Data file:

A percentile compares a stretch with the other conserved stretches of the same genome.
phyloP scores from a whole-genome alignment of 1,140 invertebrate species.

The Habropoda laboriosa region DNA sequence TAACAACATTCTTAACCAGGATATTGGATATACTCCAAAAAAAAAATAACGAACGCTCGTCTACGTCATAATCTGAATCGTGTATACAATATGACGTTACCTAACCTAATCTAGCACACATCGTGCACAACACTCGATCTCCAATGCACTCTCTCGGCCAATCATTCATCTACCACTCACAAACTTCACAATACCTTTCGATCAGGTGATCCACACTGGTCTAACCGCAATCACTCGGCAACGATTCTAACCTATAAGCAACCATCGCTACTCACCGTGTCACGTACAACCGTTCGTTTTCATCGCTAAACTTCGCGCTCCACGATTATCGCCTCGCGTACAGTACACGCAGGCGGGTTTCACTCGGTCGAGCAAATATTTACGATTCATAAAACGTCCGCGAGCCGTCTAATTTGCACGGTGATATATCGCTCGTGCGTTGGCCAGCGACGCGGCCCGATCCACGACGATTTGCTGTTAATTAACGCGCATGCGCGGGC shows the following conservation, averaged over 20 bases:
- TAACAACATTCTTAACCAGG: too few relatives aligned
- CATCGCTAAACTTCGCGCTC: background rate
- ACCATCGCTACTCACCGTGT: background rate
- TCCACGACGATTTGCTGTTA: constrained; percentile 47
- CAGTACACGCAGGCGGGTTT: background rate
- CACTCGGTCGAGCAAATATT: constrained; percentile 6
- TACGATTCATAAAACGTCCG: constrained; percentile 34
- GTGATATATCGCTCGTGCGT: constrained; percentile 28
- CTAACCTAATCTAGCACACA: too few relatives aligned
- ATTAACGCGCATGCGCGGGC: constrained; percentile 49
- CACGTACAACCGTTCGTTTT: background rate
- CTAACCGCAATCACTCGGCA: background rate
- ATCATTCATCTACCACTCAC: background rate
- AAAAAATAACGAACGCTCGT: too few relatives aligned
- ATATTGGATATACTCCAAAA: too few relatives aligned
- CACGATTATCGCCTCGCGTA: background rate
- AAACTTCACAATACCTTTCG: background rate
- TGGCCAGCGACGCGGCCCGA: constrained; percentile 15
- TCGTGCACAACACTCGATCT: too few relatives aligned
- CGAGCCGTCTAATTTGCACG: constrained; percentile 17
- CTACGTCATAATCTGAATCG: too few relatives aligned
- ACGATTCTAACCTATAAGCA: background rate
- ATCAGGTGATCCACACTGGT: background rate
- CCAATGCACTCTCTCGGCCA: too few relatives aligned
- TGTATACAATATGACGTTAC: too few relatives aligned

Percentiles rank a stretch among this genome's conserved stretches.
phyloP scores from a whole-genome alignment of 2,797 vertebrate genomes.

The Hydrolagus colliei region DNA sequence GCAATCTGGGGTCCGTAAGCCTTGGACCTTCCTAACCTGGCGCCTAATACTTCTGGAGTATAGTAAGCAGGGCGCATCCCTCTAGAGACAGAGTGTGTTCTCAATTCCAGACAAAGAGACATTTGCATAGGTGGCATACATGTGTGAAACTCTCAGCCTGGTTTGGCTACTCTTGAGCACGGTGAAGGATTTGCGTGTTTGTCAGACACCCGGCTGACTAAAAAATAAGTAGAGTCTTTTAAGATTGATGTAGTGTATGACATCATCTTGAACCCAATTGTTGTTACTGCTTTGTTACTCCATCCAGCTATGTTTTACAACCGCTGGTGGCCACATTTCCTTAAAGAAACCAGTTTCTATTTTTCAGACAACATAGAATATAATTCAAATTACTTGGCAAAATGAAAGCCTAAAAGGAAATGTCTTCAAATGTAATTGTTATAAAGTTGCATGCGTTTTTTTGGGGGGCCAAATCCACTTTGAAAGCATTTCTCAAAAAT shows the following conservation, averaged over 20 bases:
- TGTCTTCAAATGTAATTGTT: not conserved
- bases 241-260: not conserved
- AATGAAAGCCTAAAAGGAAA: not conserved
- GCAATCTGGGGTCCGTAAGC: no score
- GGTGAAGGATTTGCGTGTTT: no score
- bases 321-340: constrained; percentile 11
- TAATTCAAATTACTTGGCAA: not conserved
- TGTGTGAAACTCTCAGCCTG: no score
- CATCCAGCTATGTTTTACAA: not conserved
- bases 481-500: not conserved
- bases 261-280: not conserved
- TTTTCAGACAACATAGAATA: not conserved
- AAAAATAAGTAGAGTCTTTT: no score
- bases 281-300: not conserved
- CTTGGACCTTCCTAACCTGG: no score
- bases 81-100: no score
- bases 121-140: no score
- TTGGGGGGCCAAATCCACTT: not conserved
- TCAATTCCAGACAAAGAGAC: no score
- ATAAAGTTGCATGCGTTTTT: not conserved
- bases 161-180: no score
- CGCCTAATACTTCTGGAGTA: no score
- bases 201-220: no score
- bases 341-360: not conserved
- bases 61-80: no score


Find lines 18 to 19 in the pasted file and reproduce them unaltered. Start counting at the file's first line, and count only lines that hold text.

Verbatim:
- ATATTGGATATACTCCAAAA: too few relatives aligned
- CACGATTATCGCCTCGCGTA: background rate